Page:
What is better, the old or the new? When it comes to wines, the experts say, “The old is better” (Lk. 5:39 NIV). When it comes to the Christian life, the apostle Paul encouraged his readers to “get rid of the old yeast that you may be a new batch without yeast – as you really are” (1 Cor. 5:7). Here he is saying that the new is better. As our memories fade, comparisons between the old and new become more difficult. About 3000 years ago King Solomon wrote: “Do not say, ‘Why were the old days better than these?’ For it is not wise to ask such questions” (Eccl. 7:10). Clearly, there is no virtue in itself in being old or in being new. When a Jew turned to Christ, he was faced with the challenge of using both the new and the old: “Therefore every teacher of the Law who has been instructed about the kingdom of heaven is like the owner of a house who brings out of his storeroom new treasures as well as old” (Mt. 13:52).
When it comes to God’s unchangeable revelation, we are urged “to contend for the faith that was once for all entrusted to the saints” (Jude 1:3). We are to trust and build on the old and firm foundation of God’s Word. That is called faithfulness. But as time progresses, tastes, cultures and forms change. We are called to speak the same timeless truth in new situations, the same revelation with new words. Life itself forces this challenge on all local churches and all ministries in all places.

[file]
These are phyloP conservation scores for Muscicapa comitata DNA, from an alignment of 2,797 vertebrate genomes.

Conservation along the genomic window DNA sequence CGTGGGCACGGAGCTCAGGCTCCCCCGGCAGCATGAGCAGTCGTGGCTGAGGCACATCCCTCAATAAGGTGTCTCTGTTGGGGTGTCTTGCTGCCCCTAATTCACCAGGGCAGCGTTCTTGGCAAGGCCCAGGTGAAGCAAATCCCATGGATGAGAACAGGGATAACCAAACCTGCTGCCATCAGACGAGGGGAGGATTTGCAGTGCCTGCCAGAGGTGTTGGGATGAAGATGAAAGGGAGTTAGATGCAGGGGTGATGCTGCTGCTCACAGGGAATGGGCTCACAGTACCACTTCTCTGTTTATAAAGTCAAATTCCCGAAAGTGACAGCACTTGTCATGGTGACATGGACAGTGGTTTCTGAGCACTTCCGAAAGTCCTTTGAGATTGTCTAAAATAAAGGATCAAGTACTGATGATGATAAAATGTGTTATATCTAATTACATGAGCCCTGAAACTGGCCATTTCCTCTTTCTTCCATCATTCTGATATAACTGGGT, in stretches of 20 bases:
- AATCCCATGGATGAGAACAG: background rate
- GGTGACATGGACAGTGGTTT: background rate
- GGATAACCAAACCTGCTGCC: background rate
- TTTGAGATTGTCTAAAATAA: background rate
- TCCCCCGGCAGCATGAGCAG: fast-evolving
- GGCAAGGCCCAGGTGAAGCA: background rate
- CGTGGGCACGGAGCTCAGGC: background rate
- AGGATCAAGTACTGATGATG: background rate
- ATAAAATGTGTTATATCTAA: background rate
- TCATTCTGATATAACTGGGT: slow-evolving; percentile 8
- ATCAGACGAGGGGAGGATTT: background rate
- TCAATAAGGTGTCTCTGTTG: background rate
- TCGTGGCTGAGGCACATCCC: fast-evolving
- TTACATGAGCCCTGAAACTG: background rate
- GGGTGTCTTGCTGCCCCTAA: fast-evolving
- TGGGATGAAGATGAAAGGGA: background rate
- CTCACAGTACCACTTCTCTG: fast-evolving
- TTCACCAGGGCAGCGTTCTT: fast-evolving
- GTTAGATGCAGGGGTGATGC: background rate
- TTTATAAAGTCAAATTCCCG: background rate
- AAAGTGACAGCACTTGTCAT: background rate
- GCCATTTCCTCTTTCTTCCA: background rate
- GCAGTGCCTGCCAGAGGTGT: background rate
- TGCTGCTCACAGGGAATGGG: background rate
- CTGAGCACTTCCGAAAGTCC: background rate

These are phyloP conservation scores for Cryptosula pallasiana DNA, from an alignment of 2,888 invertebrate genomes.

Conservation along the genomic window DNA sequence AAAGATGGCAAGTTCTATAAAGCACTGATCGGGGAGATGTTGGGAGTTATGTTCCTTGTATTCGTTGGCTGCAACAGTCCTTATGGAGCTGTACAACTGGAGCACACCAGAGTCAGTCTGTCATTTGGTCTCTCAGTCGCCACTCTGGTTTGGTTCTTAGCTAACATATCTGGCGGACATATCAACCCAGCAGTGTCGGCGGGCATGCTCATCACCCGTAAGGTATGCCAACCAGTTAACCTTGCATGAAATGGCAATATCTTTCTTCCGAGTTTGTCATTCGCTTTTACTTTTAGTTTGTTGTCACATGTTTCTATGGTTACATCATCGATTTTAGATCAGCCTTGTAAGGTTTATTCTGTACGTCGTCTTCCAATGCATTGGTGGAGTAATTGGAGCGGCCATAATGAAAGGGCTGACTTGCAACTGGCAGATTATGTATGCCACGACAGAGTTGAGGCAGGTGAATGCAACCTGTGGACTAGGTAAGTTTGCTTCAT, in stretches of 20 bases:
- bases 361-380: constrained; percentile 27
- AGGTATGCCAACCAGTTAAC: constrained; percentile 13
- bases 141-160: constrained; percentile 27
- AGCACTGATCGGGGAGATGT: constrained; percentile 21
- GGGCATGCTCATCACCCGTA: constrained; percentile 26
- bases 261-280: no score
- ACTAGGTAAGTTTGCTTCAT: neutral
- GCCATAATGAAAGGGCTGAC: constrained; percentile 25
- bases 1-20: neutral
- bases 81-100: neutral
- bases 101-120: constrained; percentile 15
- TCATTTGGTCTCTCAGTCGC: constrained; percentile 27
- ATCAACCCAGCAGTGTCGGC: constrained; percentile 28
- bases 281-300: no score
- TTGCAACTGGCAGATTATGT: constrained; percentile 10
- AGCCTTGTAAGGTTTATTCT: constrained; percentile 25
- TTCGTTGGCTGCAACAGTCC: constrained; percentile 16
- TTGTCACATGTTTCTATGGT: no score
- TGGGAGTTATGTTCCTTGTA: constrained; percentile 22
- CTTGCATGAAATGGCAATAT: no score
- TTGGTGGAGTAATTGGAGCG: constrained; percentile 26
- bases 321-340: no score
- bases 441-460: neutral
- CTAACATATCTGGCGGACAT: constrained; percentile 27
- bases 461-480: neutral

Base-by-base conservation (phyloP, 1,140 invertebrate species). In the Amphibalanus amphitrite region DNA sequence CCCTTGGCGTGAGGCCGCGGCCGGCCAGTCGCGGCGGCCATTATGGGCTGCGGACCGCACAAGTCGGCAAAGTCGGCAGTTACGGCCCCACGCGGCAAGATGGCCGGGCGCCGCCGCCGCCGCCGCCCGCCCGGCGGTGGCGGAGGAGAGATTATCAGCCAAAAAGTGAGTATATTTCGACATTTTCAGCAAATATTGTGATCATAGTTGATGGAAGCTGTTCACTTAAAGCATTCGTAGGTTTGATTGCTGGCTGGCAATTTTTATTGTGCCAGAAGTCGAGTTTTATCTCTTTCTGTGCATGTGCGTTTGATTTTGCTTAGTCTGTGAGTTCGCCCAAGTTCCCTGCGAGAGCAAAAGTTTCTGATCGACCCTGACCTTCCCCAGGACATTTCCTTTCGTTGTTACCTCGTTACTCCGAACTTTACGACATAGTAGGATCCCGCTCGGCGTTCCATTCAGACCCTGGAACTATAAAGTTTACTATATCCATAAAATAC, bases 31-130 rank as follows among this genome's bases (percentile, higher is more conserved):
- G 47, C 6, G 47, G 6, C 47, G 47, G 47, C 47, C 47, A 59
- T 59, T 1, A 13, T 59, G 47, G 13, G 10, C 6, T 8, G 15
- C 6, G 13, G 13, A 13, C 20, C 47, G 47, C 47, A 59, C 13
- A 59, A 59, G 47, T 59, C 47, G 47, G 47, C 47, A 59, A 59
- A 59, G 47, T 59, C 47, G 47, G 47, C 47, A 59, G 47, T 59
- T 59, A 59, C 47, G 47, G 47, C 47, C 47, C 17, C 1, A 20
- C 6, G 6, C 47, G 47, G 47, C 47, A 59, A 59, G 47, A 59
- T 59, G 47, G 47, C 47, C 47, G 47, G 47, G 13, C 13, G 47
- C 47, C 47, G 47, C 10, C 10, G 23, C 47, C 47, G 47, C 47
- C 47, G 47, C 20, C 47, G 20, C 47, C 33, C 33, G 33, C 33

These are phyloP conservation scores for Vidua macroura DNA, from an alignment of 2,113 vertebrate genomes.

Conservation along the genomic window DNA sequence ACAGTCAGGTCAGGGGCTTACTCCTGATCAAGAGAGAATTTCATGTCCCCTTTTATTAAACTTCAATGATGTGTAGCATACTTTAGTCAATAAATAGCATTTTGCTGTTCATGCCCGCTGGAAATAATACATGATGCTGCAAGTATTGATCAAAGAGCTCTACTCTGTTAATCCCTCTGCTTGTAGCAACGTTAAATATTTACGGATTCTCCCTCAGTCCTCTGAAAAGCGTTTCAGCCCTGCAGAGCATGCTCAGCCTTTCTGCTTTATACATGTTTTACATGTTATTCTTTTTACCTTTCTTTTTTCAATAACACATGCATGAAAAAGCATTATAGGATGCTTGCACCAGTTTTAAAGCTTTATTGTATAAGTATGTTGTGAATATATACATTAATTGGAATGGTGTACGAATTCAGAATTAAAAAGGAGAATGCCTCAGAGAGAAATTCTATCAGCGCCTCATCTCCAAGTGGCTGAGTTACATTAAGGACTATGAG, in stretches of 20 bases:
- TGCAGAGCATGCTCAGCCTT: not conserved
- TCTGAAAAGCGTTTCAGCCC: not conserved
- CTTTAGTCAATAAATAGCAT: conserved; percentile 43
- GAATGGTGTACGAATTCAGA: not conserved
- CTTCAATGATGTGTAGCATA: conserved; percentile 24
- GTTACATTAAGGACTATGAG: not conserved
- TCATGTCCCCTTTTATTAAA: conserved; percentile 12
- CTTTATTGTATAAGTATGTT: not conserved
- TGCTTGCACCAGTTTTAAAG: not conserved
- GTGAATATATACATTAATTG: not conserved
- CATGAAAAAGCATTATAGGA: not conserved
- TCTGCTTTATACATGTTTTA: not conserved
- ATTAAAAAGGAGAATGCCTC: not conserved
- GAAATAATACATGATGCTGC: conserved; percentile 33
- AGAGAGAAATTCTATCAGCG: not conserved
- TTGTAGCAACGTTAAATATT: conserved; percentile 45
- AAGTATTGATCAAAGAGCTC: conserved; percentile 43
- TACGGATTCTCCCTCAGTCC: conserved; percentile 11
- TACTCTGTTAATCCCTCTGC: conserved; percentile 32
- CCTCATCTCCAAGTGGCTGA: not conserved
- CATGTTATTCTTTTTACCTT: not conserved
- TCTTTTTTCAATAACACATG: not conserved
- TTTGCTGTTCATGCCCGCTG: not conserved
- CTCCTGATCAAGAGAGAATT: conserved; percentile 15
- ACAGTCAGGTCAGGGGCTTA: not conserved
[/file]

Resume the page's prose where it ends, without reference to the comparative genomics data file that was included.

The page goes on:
As you face the challenge of change, avoid the simplistic formulas used by some: that everything new must be good or that everything old must be good. May the Lord help us to benefit from the new without losing what is true. May we be like that converted Jewish teacher mentioned in Matthew 13:52 above, “who brings out of his storeroom new treasures as well as old.”
By Philip Nunn
With permission to publish by: Sam Hadley, Grace & Truth, 210 Chestnut St., Danville, IL., USA. Website: www.gtpress.org